By Rachel Tucker

We stood side by side on the upper deck of the small passenger ferry. The November wind whipped my hair around and I shivered in the cold. He placed his hand over mine on the railing and, without turning, asked quietly,

“Are you sure you wouldn’t like to go downstairs where it’s warm?

I stared out at the steely water, squinting in the sunlight.

“That’s the whole point,” I told him, touched by his concern but not wanting to move. “Soon, all of this will be gone. I’ll be gone. Don’t you feel it?” I turned to him and searched his face for recognition. Did he really not understand? I saw the small smile and knew. He got it. I continued.

“Breathe in. Smell the salt air.  Feel the wind bite at your face. Look up. Watch the birds as the wheel about so effortlessly. This is life. This is how we know that we’re alive.” I shivered as the wind picked up strength and blew across the top of the boat making a bigger mess of my hair. Putting my head back, I held on to the rail and simply allowed the wind to whirl about me, messing my hair, chilling me to the bone and generally letting me know that I was alive. Soon, all too soon, all of this would be gone. All of my favourite things. The water. The blue sky. The birds. The trees on the shore. Gone. Or at least gone for me. He would still be here to see them and I wanted him to realize just what beautiful gifts they were.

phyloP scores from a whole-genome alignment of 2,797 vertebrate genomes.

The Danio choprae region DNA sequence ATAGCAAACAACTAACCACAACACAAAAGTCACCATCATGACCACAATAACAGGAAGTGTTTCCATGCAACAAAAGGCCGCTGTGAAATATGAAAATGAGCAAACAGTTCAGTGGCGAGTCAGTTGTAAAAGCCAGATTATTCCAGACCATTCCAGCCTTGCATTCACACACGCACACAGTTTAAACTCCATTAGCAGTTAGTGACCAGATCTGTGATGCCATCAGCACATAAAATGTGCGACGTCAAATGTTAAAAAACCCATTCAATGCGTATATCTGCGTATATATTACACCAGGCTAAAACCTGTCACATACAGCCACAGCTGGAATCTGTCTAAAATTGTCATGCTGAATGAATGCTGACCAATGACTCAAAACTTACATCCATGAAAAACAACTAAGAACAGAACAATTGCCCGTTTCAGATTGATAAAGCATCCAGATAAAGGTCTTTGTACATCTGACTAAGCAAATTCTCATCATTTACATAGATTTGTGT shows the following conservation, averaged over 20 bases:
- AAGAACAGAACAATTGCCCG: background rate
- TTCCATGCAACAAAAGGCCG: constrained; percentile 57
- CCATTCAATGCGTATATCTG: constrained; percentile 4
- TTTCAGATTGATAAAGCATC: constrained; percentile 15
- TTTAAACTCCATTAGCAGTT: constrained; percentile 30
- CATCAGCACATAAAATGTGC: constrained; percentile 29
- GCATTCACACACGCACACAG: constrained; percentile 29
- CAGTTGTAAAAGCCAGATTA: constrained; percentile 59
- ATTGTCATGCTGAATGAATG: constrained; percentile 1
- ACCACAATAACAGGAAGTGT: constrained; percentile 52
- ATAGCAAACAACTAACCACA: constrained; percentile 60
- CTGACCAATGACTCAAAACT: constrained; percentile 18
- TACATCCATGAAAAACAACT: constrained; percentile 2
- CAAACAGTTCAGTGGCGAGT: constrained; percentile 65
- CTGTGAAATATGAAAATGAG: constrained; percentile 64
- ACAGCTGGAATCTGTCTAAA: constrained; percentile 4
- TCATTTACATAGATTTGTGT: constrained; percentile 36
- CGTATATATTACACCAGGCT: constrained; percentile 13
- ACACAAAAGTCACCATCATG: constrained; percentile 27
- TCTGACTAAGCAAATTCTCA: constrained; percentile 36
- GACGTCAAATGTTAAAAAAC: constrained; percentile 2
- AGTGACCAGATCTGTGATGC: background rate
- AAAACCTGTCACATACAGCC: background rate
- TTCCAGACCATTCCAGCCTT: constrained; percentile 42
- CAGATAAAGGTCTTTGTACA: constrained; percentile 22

Pulling myself upright once more, I saw a look on his face that was at once concerned and happy. He watched as I gazed at the water. I could feel his hand over mine, warming my cold, gloveless one. Finally, he spoke.

“You’re beautiful,” he said softly.

“Thank you for doing this for me today,” I answered, ignoring the compliment.

“I had my doubts,” he admitted with a small smile that reached his eyes.

“If you never do a single kind thing for anyone again in your life, remember this day as the day that you made wishes come true and allowed me to live, even for such a short time.” I sighed as I saw the dock loom and my nurse waiting with a wheelchair. She would not be happy, I knew. I didn’t care. I was chilled to the bone, exhausted and felt more exhilarated than I had felt for longer than I cared to remember. As the ferry pulled into the dock with a bump, I turned to him and said,

“You know that this is good bye?”


“For whatever short time I have left, this, this far too short hour, will live with me and help me face what’s to come. You will always be my knight in shining armour for this,” I told him with a feeble wink.

As he helped me down the wide staircase, toward the waiting nurse and wheelchair, he squeezed my hand and replied softly,

“I’m so very grateful to have had the opportunity to do this for you.”

“You get it?” I asked, searching his face once more for understanding. As the smile on his face grew wider and his eyes danced, I saw what I had been looking for.

“I get it,” he answered, a broad smile wreathing his face. As we walked toward my nurse and the dreaded wheelchair, I was so happy that I never noticed the single tear that slipped down his face.

Rachel Tucker is an avid reader and writer of both poetry and short stories. She loves nature and draws much of her inspiration from there. She loves her ocean home and feels that the ocean connects us all.

One thought on “One Last Hurrah

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